Some factors affecting rubella seronegative prevalence among pregnant women in a NorthWest England region between April 2011 and March 2013

Michael Ogundele*, Samuel Ghebrehewet, Anu Chawla

*Corresponding author for this work

    Research output: Contribution to journalArticlepeer-review

    8 Citations (Scopus)

    Abstract

    Background Rubella is usually a mild viral illness, but during pregnancy, it can have potentially devastating effects causing fetal losses and severe congenital malformations (congenital rubella syndrome). Rubella is now rare in most developed countries following a successful vaccination programme.We aimed to investigate differences in epidemiological profile of pregnant women screened antenatally in Liverpool to identify risk factors for rubella immunity. Methods All samples were tested with the Elecsys Rubella IgG immunoassay kit. A result ,10 IU/ml was considered to be seronegative. Results The seronegativity prevalence among pregnant women in Liverpool (6.3%) is higher than average value for the NorthWest region (3.7%). The seronegative rates varied with age (15.4% for ,15 years, 18.7% for 15-20 years, compared with 2% for 30-35 years). The areas with the highest seronegative rates correspond with areas of Liverpool with high pockets of socioeconomic deprivation. Conclusion The highest proportion of seronegative women were among the youngest age groups. Local areas with highest level of deprivation should be given priority and additional resources to develop targeted programmes and pathways to implement appropriate interventions such as MMR catch-up programmes and put in place arrangements for offering MMR vaccination in maternity units.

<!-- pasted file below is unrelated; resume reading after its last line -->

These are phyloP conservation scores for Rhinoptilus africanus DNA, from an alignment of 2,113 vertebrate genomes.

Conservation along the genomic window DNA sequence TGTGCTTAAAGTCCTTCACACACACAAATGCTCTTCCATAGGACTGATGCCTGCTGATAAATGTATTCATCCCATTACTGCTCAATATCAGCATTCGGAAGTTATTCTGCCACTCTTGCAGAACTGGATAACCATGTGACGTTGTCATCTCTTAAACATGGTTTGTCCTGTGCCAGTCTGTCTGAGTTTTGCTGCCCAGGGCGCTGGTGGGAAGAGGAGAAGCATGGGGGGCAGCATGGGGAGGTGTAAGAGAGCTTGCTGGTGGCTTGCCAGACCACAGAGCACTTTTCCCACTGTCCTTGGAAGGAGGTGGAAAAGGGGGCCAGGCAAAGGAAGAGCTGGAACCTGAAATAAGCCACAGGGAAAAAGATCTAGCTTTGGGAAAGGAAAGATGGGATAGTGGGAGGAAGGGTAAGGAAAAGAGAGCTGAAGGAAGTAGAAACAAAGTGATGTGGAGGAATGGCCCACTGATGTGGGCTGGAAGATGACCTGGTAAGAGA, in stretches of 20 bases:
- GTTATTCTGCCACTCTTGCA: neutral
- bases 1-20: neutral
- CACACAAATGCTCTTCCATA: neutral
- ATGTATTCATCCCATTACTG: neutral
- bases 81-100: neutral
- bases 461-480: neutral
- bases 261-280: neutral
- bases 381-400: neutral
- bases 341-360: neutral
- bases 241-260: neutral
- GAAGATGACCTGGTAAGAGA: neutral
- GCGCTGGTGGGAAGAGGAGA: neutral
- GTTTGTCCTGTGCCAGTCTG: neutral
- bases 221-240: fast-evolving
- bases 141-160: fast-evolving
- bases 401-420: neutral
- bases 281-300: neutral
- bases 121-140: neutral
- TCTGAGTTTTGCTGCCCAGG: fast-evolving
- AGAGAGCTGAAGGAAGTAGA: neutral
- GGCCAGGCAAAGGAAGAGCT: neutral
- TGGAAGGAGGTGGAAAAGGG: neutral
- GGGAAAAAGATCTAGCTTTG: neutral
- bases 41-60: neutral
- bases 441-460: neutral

Original languageEnglish
    Pages (from-to)243-249
    Number of pages7
    JournalJournal of Public Health
    Volume38
    Issue number2
    DOIs
    Publication statusPublished - Jun 2016

    Keywords

    • Communicable diseases
    • Epidemiology
    • Pregnancy and childbirth disorders

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